Tips to Help Your Child with Spelling
Tips to Help Your Child with Spelling
A student once asked his teacher how he could look up a spelling word if he couldn’t spell: He made an excellent point. Many intelligent people find no logic in their sometimes phonetic and sometimes rule driven English language. An English speaking child that has a learning disability (LD) in spelling, would most likely spell successfully in a purely phonetic language such as Spanish. Help awaits the child that isn’t a natural at spelling, and the help is not for the LD child only. The following tips may not turn your child into the Rembrandt of the National Spelling Bee, but it can certainly bring up those spelling grades.
Helping Your Child Succeed in Spelling
It’s time to add a new spin on the old “memorize and quiz” method of spelling practice. Understanding how your child learns is the first step to helping him succeed. Everyone learns through three of their senses. In the field of education, we call them modalities:
Visual learners gather information by sight and remember what they see. Auditory learners remember what they hear and kinesthetic learners learn by touch. Most people learn through all three modalities with one being stronger than the other two. The next time you help your child with spelling practice see if you can figure out how he learns by using some of these techniques.
Spelling Practice for Visual Learners
Try this method to determine if your child is a visual learner:
“Let’s try a new way of memorizing your spelling words. I want you to think of your eyes as a camera. You can actually take pictures with your eyes. I’m going to give you 10 minutes to practice the words, but instead of just thinking in your brain about how the words are spelled, I want you to also take a picture of each word with your camera eyes, so when you take your spelling test, you’ll remember what the words look like.”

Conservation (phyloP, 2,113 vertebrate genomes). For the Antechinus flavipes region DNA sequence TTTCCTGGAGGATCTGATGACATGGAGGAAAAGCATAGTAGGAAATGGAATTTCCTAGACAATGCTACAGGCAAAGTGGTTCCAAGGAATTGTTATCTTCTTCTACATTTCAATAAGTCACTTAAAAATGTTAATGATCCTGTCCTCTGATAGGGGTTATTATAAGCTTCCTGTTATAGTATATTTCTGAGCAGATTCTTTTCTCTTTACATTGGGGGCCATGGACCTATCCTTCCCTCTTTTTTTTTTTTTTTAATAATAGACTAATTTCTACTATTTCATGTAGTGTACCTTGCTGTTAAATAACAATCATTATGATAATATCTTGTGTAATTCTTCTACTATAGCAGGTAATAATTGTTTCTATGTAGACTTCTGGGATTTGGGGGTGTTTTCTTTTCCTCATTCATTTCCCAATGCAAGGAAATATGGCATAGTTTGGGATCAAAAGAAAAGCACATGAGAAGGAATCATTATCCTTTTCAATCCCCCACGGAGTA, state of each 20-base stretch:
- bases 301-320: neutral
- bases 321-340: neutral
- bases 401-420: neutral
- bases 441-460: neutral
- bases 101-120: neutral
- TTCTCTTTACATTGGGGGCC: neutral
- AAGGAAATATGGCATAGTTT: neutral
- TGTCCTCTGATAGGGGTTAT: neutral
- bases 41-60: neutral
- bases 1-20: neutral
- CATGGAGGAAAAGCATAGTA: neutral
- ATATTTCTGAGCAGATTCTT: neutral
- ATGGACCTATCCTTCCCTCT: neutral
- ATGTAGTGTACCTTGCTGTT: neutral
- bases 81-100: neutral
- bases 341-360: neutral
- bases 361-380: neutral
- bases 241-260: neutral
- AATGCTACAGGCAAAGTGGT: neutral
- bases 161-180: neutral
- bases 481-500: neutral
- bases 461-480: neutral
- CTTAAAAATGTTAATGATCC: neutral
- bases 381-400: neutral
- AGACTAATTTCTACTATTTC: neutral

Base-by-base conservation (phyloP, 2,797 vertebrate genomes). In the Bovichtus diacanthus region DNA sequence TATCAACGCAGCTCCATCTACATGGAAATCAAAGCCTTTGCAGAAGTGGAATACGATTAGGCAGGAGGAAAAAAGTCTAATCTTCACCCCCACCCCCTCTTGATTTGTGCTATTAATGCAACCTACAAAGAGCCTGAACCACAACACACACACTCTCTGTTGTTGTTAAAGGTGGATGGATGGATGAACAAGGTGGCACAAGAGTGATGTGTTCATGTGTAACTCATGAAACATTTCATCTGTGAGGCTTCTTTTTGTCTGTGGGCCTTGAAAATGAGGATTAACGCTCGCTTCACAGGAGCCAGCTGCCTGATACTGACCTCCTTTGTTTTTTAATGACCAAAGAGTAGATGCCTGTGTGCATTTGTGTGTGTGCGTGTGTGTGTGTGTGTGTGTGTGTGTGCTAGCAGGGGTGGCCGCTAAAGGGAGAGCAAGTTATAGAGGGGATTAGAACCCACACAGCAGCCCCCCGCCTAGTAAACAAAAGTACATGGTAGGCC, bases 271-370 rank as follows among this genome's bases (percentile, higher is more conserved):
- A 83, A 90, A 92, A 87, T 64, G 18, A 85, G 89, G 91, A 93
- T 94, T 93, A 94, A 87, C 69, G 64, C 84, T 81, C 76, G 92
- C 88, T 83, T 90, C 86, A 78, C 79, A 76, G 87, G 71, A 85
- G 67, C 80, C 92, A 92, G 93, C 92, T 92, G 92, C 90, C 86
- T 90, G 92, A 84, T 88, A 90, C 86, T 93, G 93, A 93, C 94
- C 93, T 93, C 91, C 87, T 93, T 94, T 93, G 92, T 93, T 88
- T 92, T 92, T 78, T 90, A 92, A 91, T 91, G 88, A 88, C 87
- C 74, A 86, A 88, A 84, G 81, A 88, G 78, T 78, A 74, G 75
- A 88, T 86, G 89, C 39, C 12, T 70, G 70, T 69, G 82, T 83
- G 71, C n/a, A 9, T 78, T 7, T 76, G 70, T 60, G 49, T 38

When you quiz your child, first remind him to think about how the words look. If your child does exceptionally well with this method, you’ll know he’s a visual learner.
Spelling Practice for Auditory Learners
Try this method to determine if your child is an auditory learner:
Kids love hearing how they sound on a recording. Let your child record himself practicing his spelling words and have him play the recording back. Make it even more fun by practicing the words with him. Record and listen to your voice. After your child takes his practice quiz, have him give the quiz to you. Your child will love it if you miss a couple of words. Choose the words he has the most difficulty spelling. When he corrects your spelling, it reinforces the correct way to spell them. You can even get a little silly about it. Having fun is a great way to reinforce learning.
Spelling Practice for Kinesthetic Learners
If your child is a “touchy-feely” child, he’s/she’s probably a kinesthetic learner. There are many fun ways for the kinesthetic learner to practice their spelling words:
- Spell the words with play dough
- Write the words with chalk on the sidewalk, in sand or by using Scrabble letter tiles
- Place dry jello or some cake mix in a pan to write the words in with him/her finger. Let your child taste the mix after each word is spelled correctly
Try all of these methods and learn how your child gathers and remembers information. If you have trouble deciding on one learning modality, use them all for spelling practice. The more fun you can make it; the better your child’s success. Before long, he will look forward to practicing his spelling words.
When helping your child study his spelling homework, utilize all of the learning modalities. Try to determine which modality your child’s strength is in and utilize it heavily. These tips can help all learners; not just LD children. Remember that English is not purely phonetic and many successful adults have difficulty with spelling.